Covid-19 Taskforce: UV Disinfection in Shared Mobility with Jesse Halfon and Rafael M. Acevedo

This week’s Covid-19 Taskforce micro webinar is hosted by Covid Taskforce memeber, Jesse Halfon, Attorney at Dykema Mobility, who speaks with Rafael M. Acevedo, Managing Director at Magment – a company that focuses on the development, design and contract manufacture of magnetizable concretes used for innovative, competitive and customer-oriented electromagnetic solution. The focus of their conversation this week is UV disinfection. They discuss the background and science behind UV disinfection, it’s practical use for cleaning shared mobility vehicles during Covid-19 and the benefits of this method of disinfecting compared to more traditional methods, currently used by shared mobility operators across the world.

You can directly ask the taskforce anything related to Covid-19 and seek advice on managing your own operation by sending an email to If you’d like to contact Rafael or a member of the Magment team directly, reach out via their website.

Covid-19 Taskforce: UV Disinfection in shared mobility with Jesse Halfon and Rafael M. Acevedo


  • Magment is a German startup that focuses on wireless charging. Micro mobility is one of their areas of interest. They have created a concrete material that’s magnetizable. You insert a coil and current and it generates a magnetic field, which feeds current into the vehicles without needing to plug it in.
  • Since the Covid-19 situation arose, they have shifted gears and come up with a technology system, Mac Cleanse UV. This is a structure, where you can place different types of small vehicles, and it’s designed to provide enough radiation to clean to disinfect the surfaces of the vehicles from all sides using UV LED lights.
MagCleanseUV USPs2
  • UV light is light of a certain wavelength. It goes from 100 to 400 nanometers and it’s divided into UVA, UVB and UVC. The Earth’s atmosphere filters most of UVB and UVC but UVC has specific characteristics that inactivates the biological activity of microorganisms.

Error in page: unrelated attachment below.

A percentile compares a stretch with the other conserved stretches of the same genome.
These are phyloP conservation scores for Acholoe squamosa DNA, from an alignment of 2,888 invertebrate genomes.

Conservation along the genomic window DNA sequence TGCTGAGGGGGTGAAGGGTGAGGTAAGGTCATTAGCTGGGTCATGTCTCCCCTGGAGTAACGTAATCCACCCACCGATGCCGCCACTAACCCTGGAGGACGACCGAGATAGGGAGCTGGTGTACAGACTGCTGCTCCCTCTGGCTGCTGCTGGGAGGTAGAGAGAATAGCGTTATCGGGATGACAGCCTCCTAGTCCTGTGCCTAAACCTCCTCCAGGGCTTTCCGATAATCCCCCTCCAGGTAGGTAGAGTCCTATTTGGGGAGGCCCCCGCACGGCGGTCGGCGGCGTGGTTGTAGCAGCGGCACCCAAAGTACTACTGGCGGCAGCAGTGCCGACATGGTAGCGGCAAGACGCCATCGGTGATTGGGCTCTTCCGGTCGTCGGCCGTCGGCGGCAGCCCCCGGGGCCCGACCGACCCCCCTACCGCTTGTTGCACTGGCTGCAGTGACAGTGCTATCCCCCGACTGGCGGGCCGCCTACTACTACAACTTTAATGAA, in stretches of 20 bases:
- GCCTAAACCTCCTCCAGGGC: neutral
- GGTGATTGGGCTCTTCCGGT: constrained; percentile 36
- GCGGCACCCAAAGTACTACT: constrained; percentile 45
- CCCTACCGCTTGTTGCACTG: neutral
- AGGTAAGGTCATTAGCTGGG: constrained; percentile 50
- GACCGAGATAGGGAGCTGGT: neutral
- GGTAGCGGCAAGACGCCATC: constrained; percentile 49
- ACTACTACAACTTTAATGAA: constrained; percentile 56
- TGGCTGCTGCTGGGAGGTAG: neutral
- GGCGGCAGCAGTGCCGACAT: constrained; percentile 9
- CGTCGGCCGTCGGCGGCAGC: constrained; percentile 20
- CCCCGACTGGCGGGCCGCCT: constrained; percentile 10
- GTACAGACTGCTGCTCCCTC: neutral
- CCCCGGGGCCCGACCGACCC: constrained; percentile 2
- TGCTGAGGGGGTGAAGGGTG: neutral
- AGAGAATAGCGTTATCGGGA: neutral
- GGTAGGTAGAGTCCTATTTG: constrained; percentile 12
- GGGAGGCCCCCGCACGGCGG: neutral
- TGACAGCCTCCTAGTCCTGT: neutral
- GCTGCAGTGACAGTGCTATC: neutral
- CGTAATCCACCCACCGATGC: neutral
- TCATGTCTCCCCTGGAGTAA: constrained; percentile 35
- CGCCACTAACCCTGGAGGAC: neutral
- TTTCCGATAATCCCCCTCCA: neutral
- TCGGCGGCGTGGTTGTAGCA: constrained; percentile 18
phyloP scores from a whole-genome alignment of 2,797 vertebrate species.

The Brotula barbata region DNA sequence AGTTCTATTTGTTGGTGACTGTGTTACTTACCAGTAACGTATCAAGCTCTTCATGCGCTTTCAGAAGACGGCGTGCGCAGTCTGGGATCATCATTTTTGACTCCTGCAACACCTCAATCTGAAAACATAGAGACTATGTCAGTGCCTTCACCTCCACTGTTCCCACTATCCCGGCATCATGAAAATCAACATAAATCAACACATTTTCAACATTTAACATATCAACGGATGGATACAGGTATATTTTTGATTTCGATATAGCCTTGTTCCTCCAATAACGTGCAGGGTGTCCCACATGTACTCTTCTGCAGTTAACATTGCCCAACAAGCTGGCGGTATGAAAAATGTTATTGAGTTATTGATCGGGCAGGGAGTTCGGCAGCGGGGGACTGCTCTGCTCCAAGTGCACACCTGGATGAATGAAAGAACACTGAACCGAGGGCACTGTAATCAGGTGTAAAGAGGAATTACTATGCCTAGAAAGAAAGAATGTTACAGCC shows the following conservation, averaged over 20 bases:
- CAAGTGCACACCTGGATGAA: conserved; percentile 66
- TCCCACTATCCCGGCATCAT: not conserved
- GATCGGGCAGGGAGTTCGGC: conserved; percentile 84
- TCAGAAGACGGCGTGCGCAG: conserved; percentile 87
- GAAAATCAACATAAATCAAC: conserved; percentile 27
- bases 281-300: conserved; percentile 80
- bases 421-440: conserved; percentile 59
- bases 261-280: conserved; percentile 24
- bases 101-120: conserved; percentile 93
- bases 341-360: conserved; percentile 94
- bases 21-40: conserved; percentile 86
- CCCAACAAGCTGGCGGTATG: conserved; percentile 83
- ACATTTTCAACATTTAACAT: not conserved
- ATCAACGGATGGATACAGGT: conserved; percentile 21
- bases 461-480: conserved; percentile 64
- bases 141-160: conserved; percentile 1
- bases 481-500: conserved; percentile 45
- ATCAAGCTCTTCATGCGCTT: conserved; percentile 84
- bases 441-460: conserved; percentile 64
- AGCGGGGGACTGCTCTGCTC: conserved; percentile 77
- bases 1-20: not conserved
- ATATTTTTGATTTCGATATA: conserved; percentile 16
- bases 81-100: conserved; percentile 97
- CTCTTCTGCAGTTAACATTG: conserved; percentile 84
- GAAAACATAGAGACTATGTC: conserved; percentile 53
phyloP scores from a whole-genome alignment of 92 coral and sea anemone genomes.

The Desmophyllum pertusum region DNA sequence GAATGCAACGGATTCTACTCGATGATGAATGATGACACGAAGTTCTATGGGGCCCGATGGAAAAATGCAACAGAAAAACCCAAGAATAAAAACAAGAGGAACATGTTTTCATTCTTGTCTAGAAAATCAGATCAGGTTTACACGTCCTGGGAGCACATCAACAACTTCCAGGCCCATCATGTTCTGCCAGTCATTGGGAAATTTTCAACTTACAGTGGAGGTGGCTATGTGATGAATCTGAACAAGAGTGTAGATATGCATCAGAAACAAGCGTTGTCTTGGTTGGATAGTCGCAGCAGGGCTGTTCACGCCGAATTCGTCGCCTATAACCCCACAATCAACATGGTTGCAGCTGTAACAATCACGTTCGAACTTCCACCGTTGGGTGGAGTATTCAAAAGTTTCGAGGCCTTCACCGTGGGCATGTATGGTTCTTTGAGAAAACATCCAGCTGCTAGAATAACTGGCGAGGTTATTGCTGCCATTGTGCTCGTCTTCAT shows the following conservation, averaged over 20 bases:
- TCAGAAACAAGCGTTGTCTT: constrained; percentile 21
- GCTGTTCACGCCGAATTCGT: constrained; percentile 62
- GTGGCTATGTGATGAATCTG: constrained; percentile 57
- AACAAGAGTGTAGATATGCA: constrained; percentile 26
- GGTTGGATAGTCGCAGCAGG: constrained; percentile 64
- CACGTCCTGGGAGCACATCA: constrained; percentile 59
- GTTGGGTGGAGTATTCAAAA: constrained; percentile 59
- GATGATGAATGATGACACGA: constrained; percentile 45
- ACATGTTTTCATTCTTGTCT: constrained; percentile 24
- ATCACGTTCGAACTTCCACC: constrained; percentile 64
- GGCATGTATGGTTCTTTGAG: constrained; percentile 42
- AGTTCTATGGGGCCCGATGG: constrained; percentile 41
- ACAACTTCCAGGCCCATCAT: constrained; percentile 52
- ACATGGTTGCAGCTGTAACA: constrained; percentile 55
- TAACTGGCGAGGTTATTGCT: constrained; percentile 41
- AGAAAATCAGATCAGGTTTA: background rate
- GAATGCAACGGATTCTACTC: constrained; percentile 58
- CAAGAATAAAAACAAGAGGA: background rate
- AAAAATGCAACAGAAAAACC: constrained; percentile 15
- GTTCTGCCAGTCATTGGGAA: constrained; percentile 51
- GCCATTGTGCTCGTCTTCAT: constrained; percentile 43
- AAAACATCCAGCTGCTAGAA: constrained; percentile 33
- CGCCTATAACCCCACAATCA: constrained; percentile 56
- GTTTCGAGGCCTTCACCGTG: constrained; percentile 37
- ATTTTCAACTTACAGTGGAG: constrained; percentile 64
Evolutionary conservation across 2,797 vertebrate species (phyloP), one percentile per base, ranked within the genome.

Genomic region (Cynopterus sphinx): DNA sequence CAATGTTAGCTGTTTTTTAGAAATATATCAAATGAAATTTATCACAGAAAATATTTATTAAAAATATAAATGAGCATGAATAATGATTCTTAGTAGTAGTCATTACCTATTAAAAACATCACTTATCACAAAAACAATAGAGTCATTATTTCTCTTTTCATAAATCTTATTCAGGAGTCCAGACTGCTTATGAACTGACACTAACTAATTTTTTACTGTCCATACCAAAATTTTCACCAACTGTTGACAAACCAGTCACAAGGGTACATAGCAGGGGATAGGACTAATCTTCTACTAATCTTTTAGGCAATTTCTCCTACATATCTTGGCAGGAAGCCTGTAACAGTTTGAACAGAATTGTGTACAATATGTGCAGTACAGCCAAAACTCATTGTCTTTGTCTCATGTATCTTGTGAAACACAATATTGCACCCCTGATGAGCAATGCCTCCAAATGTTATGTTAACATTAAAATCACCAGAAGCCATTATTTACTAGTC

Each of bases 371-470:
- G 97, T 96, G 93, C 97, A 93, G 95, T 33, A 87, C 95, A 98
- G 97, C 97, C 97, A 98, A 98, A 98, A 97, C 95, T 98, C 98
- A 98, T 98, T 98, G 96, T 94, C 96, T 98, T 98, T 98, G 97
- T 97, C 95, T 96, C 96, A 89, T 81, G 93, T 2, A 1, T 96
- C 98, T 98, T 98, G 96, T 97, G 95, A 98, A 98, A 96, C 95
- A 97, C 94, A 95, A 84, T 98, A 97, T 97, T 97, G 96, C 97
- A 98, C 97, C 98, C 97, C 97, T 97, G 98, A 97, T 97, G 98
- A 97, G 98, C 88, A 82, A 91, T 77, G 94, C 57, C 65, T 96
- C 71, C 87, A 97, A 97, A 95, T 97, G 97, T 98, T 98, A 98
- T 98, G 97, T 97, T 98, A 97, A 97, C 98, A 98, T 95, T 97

• UVC LED lights have longer lifespans, usually 15,000 hours but there’s a Korean company that has recently created lights that can last up to 50,000 hours. So they rarely require replacement. There is an option to have flexible solar panels installed on Magments UV system where there is no access to the grid.
  • UVC light is used in hospitals across the world for sterilization and sanitation. The risk only comes with direct exposure. In Magment’s unit, the light only directly interacts with the vehicle. The station has an infrared system that detects people or animals which shuts the lights off when someone approaches. 
  • When using UV light for disinfection, you limit your exposure to toxic chemicals that other methods of disinfection in shared mobility use. You don’t need to handle the equipment physically, so you don’t need somebody to be in charge of cleaning the equipment and disposing of hazardous materials – it’s automatic. However, this system needs to be fully tested before completely replacing other cleaning methods completely.
  • There will be a certain level of degradation on vehicle materials over time, such as plastic. But this can be limited by protecting the plastic with additives that you can add to the plastics to avoid UV deterioration .
  • Effectiveness of the disinfection depends on seven environmental and time factors, some of which include; distance to UV light source, time of exposure, airflow and relative humidity. These factors greatly influence effectiveness but it is estimated that the system can clean a vehicle with ten to fifteen minutes of exposure. 

If you have a direct question for the taskforce related to Covid-19 or wish to seek advice on managing your own operation, send an email with your question to For more Covid-19 information and resources click here.

Struggling with profitability of your shared mobility service? Get in touch